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Wrap it up: time for a new birth control policy
Last week the Food and Drug Administration approved over-the-counter sales of the “morning–after” contraceptive pill to women 18 and older. This issue, which has long plagued the agency, is considered the most controversial decision in the FDA’s history. The University needs to take this opportunity to reevaluate its stance on the availability of birth control on the Hilltop.
Barr Laboratories, makers of the emergency contraception commonly known as Plan B, have agreed to restrict availability to pharmacies and health clinics where women must provide proof of age. Women under 18 will still need a prescription.
Plan B should be just that: a backup for when primary birth control methods fail, not for when they are ignored. However, with primary methods unavailable on Georgetown’s campus, women here are much more likely to bypass using condoms, making them also more likely than other women to abuse Plan B.
This change to over-the-counter availability is necessary because Plan B is only effective if taken within 72 hours of unprotected sex. The drug’s efficiency declines 50 percent for every 12 hours waited to take the pill. When emergency contraception requires a prescription, it is practically useless for a woman whose condom breaks on a Friday evening and must wait until Monday morning to visit her doctor and begin her search for a pharmacy that stocks the drug; many still will not.
Plan B has stirred controversy for many reasons, the most common being strong opposition from anti-abortion activists and a basic misunderstanding of the drug. Contrary to common belief, Plan B is not an abortion drug like RU-486. It is contraception; with very high doses of ingredients common in oral contr aceptives, Plan B works similarly by preventing ovulation and fertilization. Rarely, Plan B can prevent a fertilized egg’s implantation, but common oral contraceptives do the same thing. Plan B, dubbed the “anti-abortion” pill, actually prevents abortions.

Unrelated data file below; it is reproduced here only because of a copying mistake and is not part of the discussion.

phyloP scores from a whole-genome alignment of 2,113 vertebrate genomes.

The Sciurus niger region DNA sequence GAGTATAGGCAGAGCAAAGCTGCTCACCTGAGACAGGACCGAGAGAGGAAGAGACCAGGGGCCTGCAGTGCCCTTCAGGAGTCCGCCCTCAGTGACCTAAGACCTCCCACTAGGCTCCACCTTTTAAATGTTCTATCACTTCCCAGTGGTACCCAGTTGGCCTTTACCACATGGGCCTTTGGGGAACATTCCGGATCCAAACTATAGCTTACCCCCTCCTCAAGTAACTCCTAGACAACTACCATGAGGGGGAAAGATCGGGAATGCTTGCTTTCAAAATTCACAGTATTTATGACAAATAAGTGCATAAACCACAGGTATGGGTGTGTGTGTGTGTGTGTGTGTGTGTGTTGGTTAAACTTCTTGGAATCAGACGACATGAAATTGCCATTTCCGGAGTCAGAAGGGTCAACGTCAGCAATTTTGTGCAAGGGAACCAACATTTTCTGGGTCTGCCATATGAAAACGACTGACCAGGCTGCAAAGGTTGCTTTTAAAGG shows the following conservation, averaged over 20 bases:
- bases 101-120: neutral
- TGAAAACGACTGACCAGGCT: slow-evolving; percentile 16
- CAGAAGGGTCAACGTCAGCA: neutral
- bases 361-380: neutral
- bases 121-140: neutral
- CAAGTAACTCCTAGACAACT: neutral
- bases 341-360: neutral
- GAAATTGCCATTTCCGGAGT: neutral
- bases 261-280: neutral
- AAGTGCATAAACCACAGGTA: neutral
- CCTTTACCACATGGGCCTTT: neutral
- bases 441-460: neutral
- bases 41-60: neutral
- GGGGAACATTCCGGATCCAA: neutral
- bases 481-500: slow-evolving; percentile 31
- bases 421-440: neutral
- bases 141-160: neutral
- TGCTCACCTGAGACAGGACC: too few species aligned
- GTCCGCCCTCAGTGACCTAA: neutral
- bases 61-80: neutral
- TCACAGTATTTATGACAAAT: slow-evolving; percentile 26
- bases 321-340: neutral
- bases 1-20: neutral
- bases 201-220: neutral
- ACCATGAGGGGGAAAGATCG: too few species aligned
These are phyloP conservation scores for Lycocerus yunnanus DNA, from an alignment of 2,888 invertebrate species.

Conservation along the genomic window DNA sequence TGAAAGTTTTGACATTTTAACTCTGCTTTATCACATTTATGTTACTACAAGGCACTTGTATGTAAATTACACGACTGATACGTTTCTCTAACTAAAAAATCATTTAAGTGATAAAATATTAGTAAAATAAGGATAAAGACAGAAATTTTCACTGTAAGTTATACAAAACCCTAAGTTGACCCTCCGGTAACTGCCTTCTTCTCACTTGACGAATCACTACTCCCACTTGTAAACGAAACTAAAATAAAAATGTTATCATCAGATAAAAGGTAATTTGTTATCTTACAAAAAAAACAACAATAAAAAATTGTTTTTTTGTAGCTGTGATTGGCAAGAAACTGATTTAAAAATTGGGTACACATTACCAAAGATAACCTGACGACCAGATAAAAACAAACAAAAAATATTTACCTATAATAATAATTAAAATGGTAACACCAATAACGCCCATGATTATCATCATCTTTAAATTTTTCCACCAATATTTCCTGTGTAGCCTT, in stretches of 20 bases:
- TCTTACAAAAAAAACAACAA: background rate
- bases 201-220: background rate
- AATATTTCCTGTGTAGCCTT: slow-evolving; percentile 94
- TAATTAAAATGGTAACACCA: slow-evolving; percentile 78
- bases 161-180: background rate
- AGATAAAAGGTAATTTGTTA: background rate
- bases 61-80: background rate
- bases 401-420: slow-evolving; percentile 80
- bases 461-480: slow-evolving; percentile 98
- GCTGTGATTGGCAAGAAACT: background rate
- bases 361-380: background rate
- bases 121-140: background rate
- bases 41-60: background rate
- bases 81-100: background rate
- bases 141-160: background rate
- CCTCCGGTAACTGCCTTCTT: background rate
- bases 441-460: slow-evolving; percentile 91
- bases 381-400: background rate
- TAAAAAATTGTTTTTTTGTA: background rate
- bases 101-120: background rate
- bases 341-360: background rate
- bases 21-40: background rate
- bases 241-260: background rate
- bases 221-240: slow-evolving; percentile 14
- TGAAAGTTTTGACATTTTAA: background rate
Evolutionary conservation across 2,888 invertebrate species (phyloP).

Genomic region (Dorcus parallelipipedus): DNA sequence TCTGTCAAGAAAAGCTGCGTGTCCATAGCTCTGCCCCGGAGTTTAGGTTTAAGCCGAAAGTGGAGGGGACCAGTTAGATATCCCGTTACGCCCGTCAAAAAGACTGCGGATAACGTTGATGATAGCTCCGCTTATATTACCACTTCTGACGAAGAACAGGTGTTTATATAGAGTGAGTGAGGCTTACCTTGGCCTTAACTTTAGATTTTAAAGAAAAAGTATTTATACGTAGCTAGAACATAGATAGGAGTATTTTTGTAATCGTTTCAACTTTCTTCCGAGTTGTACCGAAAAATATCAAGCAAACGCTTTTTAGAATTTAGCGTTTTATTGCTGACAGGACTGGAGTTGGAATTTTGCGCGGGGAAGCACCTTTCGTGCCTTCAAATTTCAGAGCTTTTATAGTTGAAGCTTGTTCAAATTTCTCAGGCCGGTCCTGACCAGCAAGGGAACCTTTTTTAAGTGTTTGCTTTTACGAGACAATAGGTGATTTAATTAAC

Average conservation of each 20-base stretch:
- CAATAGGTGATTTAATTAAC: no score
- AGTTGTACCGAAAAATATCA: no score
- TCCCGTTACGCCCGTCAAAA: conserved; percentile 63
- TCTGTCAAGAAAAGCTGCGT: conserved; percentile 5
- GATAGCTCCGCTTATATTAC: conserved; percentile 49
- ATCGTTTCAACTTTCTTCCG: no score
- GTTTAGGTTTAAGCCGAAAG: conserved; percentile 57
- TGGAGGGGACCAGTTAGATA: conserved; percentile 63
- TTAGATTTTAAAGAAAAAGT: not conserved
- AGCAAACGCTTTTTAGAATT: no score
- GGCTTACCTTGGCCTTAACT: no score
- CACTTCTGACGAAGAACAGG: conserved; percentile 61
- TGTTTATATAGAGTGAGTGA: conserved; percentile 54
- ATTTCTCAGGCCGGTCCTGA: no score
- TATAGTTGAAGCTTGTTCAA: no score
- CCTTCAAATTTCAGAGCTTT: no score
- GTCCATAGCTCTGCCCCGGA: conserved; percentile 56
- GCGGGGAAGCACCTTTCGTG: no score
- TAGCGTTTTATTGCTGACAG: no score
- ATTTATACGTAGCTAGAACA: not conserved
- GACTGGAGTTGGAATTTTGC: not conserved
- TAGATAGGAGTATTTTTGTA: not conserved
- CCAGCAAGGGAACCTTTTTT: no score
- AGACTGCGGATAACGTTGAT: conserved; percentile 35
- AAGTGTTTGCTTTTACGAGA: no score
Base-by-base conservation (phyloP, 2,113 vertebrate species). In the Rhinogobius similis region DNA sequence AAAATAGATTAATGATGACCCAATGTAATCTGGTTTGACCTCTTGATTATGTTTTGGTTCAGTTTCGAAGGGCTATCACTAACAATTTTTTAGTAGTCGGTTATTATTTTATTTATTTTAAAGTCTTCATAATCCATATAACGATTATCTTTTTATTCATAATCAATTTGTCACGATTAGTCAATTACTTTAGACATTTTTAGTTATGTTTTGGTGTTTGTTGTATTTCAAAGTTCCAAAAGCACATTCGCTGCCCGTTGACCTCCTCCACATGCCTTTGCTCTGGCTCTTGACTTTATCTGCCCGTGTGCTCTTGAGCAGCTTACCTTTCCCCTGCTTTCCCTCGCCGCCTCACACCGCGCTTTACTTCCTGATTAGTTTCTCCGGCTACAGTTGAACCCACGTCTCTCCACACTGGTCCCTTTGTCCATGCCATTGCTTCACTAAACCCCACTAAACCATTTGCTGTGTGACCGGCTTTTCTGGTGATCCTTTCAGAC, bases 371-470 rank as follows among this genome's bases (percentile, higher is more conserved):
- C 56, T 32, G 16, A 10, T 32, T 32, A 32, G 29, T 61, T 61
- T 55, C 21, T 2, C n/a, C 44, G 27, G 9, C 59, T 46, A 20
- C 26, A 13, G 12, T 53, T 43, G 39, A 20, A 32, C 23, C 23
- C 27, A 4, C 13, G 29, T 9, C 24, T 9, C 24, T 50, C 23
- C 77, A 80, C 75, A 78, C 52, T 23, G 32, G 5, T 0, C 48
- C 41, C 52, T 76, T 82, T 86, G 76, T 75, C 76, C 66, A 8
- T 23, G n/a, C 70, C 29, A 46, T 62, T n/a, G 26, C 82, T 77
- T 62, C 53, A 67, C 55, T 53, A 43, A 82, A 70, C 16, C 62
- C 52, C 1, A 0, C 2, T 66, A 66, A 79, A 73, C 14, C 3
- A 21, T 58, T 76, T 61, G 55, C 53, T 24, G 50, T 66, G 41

Another less publicized concern is the health effects of Plan B. As the name Emergency Contraception suggests, the pill should only be taken in real emergencies, such as when a condom breaks or when a woman is raped. Some worry that women will become careless and be more likely to have unprotected sex with new, easier access to the drug. However, Plan B is hard to readily abuse, due to a high price tag, nasty side effects which stem from the complete disruption of a woman’s menstrual cycle, and the nausea and vomiting high doses of hormones can cause.
Selling condoms and other contraceptives is not a mandate; it still leaves the choice up to the student. Students here, even—gasp!—Catholic ones, are having sex, and that’s not changing anytime soon. With the changing face of women’s health and rising rates of STDs, Georgetown must reconsider its archaic and irresponsible birth control policy and put its students’ health first.